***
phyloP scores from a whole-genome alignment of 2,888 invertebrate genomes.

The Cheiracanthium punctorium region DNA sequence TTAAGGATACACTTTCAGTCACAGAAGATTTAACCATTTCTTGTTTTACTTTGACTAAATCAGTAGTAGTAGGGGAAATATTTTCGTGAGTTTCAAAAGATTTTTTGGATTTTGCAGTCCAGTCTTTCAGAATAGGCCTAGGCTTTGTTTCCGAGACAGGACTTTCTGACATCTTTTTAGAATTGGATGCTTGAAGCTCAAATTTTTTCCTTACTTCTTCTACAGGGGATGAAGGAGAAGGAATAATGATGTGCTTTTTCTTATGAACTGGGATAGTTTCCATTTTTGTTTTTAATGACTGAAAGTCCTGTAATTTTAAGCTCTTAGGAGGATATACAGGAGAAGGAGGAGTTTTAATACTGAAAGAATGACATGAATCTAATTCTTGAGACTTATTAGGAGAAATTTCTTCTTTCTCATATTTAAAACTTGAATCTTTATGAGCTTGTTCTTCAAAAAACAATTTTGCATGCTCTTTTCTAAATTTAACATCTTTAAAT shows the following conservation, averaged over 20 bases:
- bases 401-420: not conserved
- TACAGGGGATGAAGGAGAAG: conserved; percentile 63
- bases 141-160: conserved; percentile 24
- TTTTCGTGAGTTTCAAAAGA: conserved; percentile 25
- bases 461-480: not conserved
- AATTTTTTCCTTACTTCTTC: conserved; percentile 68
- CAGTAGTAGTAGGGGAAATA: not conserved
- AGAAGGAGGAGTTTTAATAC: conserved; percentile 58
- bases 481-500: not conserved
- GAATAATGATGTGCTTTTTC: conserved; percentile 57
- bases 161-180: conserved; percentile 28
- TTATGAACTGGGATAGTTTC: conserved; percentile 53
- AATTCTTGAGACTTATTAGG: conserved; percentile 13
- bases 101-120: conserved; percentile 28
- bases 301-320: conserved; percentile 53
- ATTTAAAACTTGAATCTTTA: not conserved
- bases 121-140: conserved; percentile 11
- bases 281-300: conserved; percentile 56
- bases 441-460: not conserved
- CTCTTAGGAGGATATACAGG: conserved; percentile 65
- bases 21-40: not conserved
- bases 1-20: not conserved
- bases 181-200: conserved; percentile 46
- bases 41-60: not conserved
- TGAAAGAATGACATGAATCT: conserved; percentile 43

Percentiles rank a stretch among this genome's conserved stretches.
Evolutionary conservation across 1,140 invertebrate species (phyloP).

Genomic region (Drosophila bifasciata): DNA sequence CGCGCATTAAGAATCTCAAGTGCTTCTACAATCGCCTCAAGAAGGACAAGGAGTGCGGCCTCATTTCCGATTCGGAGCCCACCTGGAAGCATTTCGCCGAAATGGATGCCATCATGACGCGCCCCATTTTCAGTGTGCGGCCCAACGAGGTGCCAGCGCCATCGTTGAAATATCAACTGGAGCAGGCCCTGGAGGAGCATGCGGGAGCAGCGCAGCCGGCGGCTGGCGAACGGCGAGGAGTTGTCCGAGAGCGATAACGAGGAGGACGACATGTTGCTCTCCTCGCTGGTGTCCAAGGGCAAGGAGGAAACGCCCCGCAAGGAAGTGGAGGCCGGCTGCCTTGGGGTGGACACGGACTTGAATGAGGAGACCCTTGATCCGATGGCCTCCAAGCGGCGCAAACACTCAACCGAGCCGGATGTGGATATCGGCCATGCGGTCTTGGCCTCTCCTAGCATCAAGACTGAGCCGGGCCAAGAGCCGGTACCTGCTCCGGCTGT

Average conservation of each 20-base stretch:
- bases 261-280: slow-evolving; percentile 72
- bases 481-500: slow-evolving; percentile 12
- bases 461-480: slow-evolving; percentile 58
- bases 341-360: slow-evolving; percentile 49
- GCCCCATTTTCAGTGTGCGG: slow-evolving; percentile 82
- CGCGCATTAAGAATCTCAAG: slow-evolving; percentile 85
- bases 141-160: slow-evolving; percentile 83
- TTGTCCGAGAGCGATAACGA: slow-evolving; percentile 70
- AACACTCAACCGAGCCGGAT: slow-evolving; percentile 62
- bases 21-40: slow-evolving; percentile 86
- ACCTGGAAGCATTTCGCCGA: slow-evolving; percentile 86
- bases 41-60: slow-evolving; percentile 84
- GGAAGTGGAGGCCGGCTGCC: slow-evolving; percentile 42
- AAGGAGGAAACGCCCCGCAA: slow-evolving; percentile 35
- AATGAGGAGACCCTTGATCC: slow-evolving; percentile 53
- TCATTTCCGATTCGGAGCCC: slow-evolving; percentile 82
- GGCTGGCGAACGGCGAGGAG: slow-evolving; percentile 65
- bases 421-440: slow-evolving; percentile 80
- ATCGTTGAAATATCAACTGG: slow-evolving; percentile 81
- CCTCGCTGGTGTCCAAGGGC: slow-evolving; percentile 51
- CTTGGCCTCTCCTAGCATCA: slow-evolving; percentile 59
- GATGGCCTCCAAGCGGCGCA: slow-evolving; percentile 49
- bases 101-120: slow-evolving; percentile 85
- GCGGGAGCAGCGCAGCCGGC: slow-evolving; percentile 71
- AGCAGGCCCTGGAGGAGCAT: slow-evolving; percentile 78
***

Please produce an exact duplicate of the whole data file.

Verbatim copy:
phyloP scores from a whole-genome alignment of 2,888 invertebrate genomes.

The Cheiracanthium punctorium region DNA sequence TTAAGGATACACTTTCAGTCACAGAAGATTTAACCATTTCTTGTTTTACTTTGACTAAATCAGTAGTAGTAGGGGAAATATTTTCGTGAGTTTCAAAAGATTTTTTGGATTTTGCAGTCCAGTCTTTCAGAATAGGCCTAGGCTTTGTTTCCGAGACAGGACTTTCTGACATCTTTTTAGAATTGGATGCTTGAAGCTCAAATTTTTTCCTTACTTCTTCTACAGGGGATGAAGGAGAAGGAATAATGATGTGCTTTTTCTTATGAACTGGGATAGTTTCCATTTTTGTTTTTAATGACTGAAAGTCCTGTAATTTTAAGCTCTTAGGAGGATATACAGGAGAAGGAGGAGTTTTAATACTGAAAGAATGACATGAATCTAATTCTTGAGACTTATTAGGAGAAATTTCTTCTTTCTCATATTTAAAACTTGAATCTTTATGAGCTTGTTCTTCAAAAAACAATTTTGCATGCTCTTTTCTAAATTTAACATCTTTAAAT shows the following conservation, averaged over 20 bases:
- bases 401-420: not conserved
- TACAGGGGATGAAGGAGAAG: conserved; percentile 63
- bases 141-160: conserved; percentile 24
- TTTTCGTGAGTTTCAAAAGA: conserved; percentile 25
- bases 461-480: not conserved
- AATTTTTTCCTTACTTCTTC: conserved; percentile 68
- CAGTAGTAGTAGGGGAAATA: not conserved
- AGAAGGAGGAGTTTTAATAC: conserved; percentile 58
- bases 481-500: not conserved
- GAATAATGATGTGCTTTTTC: conserved; percentile 57
- bases 161-180: conserved; percentile 28
- TTATGAACTGGGATAGTTTC: conserved; percentile 53
- AATTCTTGAGACTTATTAGG: conserved; percentile 13
- bases 101-120: conserved; percentile 28
- bases 301-320: conserved; percentile 53
- ATTTAAAACTTGAATCTTTA: not conserved
- bases 121-140: conserved; percentile 11
- bases 281-300: conserved; percentile 56
- bases 441-460: not conserved
- CTCTTAGGAGGATATACAGG: conserved; percentile 65
- bases 21-40: not conserved
- bases 1-20: not conserved
- bases 181-200: conserved; percentile 46
- bases 41-60: not conserved
- TGAAAGAATGACATGAATCT: conserved; percentile 43

Percentiles rank a stretch among this genome's conserved stretches.
Evolutionary conservation across 1,140 invertebrate species (phyloP).

Genomic region (Drosophila bifasciata): DNA sequence CGCGCATTAAGAATCTCAAGTGCTTCTACAATCGCCTCAAGAAGGACAAGGAGTGCGGCCTCATTTCCGATTCGGAGCCCACCTGGAAGCATTTCGCCGAAATGGATGCCATCATGACGCGCCCCATTTTCAGTGTGCGGCCCAACGAGGTGCCAGCGCCATCGTTGAAATATCAACTGGAGCAGGCCCTGGAGGAGCATGCGGGAGCAGCGCAGCCGGCGGCTGGCGAACGGCGAGGAGTTGTCCGAGAGCGATAACGAGGAGGACGACATGTTGCTCTCCTCGCTGGTGTCCAAGGGCAAGGAGGAAACGCCCCGCAAGGAAGTGGAGGCCGGCTGCCTTGGGGTGGACACGGACTTGAATGAGGAGACCCTTGATCCGATGGCCTCCAAGCGGCGCAAACACTCAACCGAGCCGGATGTGGATATCGGCCATGCGGTCTTGGCCTCTCCTAGCATCAAGACTGAGCCGGGCCAAGAGCCGGTACCTGCTCCGGCTGT

Average conservation of each 20-base stretch:
- bases 261-280: slow-evolving; percentile 72
- bases 481-500: slow-evolving; percentile 12
- bases 461-480: slow-evolving; percentile 58
- bases 341-360: slow-evolving; percentile 49
- GCCCCATTTTCAGTGTGCGG: slow-evolving; percentile 82
- CGCGCATTAAGAATCTCAAG: slow-evolving; percentile 85
- bases 141-160: slow-evolving; percentile 83
- TTGTCCGAGAGCGATAACGA: slow-evolving; percentile 70
- AACACTCAACCGAGCCGGAT: slow-evolving; percentile 62
- bases 21-40: slow-evolving; percentile 86
- ACCTGGAAGCATTTCGCCGA: slow-evolving; percentile 86
- bases 41-60: slow-evolving; percentile 84
- GGAAGTGGAGGCCGGCTGCC: slow-evolving; percentile 42
- AAGGAGGAAACGCCCCGCAA: slow-evolving; percentile 35
- AATGAGGAGACCCTTGATCC: slow-evolving; percentile 53
- TCATTTCCGATTCGGAGCCC: slow-evolving; percentile 82
- GGCTGGCGAACGGCGAGGAG: slow-evolving; percentile 65
- bases 421-440: slow-evolving; percentile 80
- ATCGTTGAAATATCAACTGG: slow-evolving; percentile 81
- CCTCGCTGGTGTCCAAGGGC: slow-evolving; percentile 51
- CTTGGCCTCTCCTAGCATCA: slow-evolving; percentile 59
- GATGGCCTCCAAGCGGCGCA: slow-evolving; percentile 49
- bases 101-120: slow-evolving; percentile 85
- GCGGGAGCAGCGCAGCCGGC: slow-evolving; percentile 71
- AGCAGGCCCTGGAGGAGCAT: slow-evolving; percentile 78